Malcom gladwell’s new book outliers the story of success

On the flight here to Los Cabos I finished Malcom Gladwell’s new book Outliers. I believe his previous two books The Tipping Point and Blinkhave invaluable information for trial lawyers. I’m not sure this one does or at least not to the same degree as his previous books. His new book does discuss what I’ve told lawyers. He calls it the "Matthew Effect" and I call it the law of abundance. The point is that Matthew 25:29 quotes Jesus as saying:
"For unto everyone that has shall be given, and he shall have abundance, but from him that has not shall be taken away even that which he has."
I’ve argued that if trial lawyers keep learning and improving their trial skills, they will be given an abundance of skills and if they don’t, they won’t stay static, they will deteriorate in their trial skills. This part of the book discusses the relationship between practice and hard work to success.
I was interested in his description of the New York law firm of Wachtell,Lipton, Rosen & Katz. He says it does not bill by the hour. It simply names a fee. He writes that when Kmart was defending against a hostile takeover, the firm quoted a flat fee of $20 million.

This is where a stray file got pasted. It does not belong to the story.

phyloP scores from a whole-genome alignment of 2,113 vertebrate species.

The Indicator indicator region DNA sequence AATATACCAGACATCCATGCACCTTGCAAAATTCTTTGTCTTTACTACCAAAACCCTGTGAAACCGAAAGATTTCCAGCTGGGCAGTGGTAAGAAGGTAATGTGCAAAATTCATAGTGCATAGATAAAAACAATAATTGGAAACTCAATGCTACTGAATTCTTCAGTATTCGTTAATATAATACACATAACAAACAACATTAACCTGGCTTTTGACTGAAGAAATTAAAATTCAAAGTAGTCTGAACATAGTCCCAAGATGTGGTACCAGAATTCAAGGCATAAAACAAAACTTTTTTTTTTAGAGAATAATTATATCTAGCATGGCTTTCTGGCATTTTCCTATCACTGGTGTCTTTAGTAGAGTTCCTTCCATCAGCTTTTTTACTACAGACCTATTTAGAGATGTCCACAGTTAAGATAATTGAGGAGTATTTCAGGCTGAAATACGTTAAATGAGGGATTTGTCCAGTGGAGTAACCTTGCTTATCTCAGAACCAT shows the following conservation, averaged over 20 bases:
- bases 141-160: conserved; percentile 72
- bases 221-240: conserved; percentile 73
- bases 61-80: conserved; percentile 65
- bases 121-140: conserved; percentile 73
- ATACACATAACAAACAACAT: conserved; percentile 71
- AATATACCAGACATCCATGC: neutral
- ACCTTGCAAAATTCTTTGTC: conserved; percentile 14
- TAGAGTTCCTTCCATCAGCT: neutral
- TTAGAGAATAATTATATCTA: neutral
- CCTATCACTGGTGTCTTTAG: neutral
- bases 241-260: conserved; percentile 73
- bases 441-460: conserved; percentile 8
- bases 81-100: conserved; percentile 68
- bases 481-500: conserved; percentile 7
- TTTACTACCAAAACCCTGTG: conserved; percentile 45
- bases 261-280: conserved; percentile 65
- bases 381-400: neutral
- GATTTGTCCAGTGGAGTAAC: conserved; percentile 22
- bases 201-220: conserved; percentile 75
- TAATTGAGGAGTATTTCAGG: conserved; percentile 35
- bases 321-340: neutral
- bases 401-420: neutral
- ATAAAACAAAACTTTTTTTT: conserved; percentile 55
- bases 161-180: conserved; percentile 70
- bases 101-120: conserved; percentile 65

He writes about a trial in the South in which the defendant was charged with murder when he went home and got a shot gun, killing some loafers at the general store who had been tormenting him for several months. The jury acquitted because, as one of the jurors put it "He wouldn’t have been much of a man if hadn’t shot those fellows." A real life illustration of the principle that impression and not logic determine the verdicts in trials.

I also read with interest his description of KIPP Academy where kids from poor neighborhoods are taught mathematics and other basic courses with a high percentage graduating from college. They are taught a protocol called SSLANT. It stands for: smile, sit up, listen, ask questions, nod when being spoken to and track with your eyes. I thought of jury selection where SSLANT would be a very good rule for trial lawyers who do a generally bad job by interrupting, not listening and looking like they are angry.

Lastly, he spoke about old line Wall Street law firms and their attitude that a lawyer’s job was to settle disputes in a conference room, not the court room. The old line firms didn’t litigate, they assigned that to the unsavory trial lawyers in other law firms. Certainly, that was the attitude when I started out. —–

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